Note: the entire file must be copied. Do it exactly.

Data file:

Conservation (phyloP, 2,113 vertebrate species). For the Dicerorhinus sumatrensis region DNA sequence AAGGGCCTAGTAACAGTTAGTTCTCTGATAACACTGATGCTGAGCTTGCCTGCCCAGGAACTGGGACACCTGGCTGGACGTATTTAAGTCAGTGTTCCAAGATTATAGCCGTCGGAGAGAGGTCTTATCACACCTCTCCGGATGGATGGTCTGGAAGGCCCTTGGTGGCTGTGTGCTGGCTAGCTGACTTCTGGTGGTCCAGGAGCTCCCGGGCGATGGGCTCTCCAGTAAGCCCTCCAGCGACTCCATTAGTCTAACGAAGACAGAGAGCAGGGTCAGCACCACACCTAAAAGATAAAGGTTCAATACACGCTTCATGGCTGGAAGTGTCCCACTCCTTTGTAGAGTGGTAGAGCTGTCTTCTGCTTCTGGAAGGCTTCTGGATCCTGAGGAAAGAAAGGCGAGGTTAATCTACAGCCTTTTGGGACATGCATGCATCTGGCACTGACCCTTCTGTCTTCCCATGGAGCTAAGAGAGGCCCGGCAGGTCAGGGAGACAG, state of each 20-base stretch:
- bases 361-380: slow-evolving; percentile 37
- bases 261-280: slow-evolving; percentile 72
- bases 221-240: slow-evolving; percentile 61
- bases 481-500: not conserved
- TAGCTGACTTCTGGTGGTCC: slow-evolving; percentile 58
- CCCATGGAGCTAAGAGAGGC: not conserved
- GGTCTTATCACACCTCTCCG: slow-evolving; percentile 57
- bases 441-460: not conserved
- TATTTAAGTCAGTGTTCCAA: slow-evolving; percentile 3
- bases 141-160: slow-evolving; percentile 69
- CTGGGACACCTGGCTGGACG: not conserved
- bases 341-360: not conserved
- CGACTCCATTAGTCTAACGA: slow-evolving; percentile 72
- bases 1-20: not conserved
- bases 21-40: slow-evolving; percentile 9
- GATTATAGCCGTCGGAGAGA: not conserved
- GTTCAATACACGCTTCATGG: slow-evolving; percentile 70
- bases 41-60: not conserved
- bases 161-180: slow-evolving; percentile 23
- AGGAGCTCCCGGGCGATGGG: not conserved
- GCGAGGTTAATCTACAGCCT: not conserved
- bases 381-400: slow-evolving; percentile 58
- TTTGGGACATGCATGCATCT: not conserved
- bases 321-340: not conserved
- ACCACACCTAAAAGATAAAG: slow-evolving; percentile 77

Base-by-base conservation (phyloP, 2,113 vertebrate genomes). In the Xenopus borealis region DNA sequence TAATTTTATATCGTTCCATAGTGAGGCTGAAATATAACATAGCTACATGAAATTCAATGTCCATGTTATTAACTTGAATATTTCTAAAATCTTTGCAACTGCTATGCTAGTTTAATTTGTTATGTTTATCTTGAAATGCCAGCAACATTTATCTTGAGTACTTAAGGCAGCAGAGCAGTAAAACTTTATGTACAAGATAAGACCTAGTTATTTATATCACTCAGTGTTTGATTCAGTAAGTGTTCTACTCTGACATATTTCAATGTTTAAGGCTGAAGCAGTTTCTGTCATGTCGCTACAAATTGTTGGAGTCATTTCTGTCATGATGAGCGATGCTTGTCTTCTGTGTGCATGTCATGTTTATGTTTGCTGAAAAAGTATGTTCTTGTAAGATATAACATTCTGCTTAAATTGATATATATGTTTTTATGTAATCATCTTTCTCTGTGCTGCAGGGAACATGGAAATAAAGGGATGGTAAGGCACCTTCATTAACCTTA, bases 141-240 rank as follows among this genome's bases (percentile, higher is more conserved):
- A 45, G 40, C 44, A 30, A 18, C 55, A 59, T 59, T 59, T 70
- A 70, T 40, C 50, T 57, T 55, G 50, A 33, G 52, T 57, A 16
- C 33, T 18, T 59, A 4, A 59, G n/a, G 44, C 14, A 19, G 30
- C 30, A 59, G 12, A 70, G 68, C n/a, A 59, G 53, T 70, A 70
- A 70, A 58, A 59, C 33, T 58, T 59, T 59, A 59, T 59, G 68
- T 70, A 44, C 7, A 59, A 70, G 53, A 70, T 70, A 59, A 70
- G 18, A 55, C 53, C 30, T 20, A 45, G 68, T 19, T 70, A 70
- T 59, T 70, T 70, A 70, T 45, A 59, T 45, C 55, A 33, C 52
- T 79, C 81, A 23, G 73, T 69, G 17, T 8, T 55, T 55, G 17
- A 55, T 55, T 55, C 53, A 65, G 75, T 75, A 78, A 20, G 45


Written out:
Conservation (phyloP, 2,113 vertebrate species). For the Dicerorhinus sumatrensis region DNA sequence AAGGGCCTAGTAACAGTTAGTTCTCTGATAACACTGATGCTGAGCTTGCCTGCCCAGGAACTGGGACACCTGGCTGGACGTATTTAAGTCAGTGTTCCAAGATTATAGCCGTCGGAGAGAGGTCTTATCACACCTCTCCGGATGGATGGTCTGGAAGGCCCTTGGTGGCTGTGTGCTGGCTAGCTGACTTCTGGTGGTCCAGGAGCTCCCGGGCGATGGGCTCTCCAGTAAGCCCTCCAGCGACTCCATTAGTCTAACGAAGACAGAGAGCAGGGTCAGCACCACACCTAAAAGATAAAGGTTCAATACACGCTTCATGGCTGGAAGTGTCCCACTCCTTTGTAGAGTGGTAGAGCTGTCTTCTGCTTCTGGAAGGCTTCTGGATCCTGAGGAAAGAAAGGCGAGGTTAATCTACAGCCTTTTGGGACATGCATGCATCTGGCACTGACCCTTCTGTCTTCCCATGGAGCTAAGAGAGGCCCGGCAGGTCAGGGAGACAG, state of each 20-base stretch:
- bases 361-380: slow-evolving; percentile 37
- bases 261-280: slow-evolving; percentile 72
- bases 221-240: slow-evolving; percentile 61
- bases 481-500: not conserved
- TAGCTGACTTCTGGTGGTCC: slow-evolving; percentile 58
- CCCATGGAGCTAAGAGAGGC: not conserved
- GGTCTTATCACACCTCTCCG: slow-evolving; percentile 57
- bases 441-460: not conserved
- TATTTAAGTCAGTGTTCCAA: slow-evolving; percentile 3
- bases 141-160: slow-evolving; percentile 69
- CTGGGACACCTGGCTGGACG: not conserved
- bases 341-360: not conserved
- CGACTCCATTAGTCTAACGA: slow-evolving; percentile 72
- bases 1-20: not conserved
- bases 21-40: slow-evolving; percentile 9
- GATTATAGCCGTCGGAGAGA: not conserved
- GTTCAATACACGCTTCATGG: slow-evolving; percentile 70
- bases 41-60: not conserved
- bases 161-180: slow-evolving; percentile 23
- AGGAGCTCCCGGGCGATGGG: not conserved
- GCGAGGTTAATCTACAGCCT: not conserved
- bases 381-400: slow-evolving; percentile 58
- TTTGGGACATGCATGCATCT: not conserved
- bases 321-340: not conserved
- ACCACACCTAAAAGATAAAG: slow-evolving; percentile 77

Base-by-base conservation (phyloP, 2,113 vertebrate genomes). In the Xenopus borealis region DNA sequence TAATTTTATATCGTTCCATAGTGAGGCTGAAATATAACATAGCTACATGAAATTCAATGTCCATGTTATTAACTTGAATATTTCTAAAATCTTTGCAACTGCTATGCTAGTTTAATTTGTTATGTTTATCTTGAAATGCCAGCAACATTTATCTTGAGTACTTAAGGCAGCAGAGCAGTAAAACTTTATGTACAAGATAAGACCTAGTTATTTATATCACTCAGTGTTTGATTCAGTAAGTGTTCTACTCTGACATATTTCAATGTTTAAGGCTGAAGCAGTTTCTGTCATGTCGCTACAAATTGTTGGAGTCATTTCTGTCATGATGAGCGATGCTTGTCTTCTGTGTGCATGTCATGTTTATGTTTGCTGAAAAAGTATGTTCTTGTAAGATATAACATTCTGCTTAAATTGATATATATGTTTTTATGTAATCATCTTTCTCTGTGCTGCAGGGAACATGGAAATAAAGGGATGGTAAGGCACCTTCATTAACCTTA, bases 141-240 rank as follows among this genome's bases (percentile, higher is more conserved):
- A 45, G 40, C 44, A 30, A 18, C 55, A 59, T 59, T 59, T 70
- A 70, T 40, C 50, T 57, T 55, G 50, A 33, G 52, T 57, A 16
- C 33, T 18, T 59, A 4, A 59, G n/a, G 44, C 14, A 19, G 30
- C 30, A 59, G 12, A 70, G 68, C n/a, A 59, G 53, T 70, A 70
- A 70, A 58, A 59, C 33, T 58, T 59, T 59, A 59, T 59, G 68
- T 70, A 44, C 7, A 59, A 70, G 53, A 70, T 70, A 59, A 70
- G 18, A 55, C 53, C 30, T 20, A 45, G 68, T 19, T 70, A 70
- T 59, T 70, T 70, A 70, T 45, A 59, T 45, C 55, A 33, C 52
- T 79, C 81, A 23, G 73, T 69, G 17, T 8, T 55, T 55, G 17
- A 55, T 55, T 55, C 53, A 65, G 75, T 75, A 78, A 20, G 45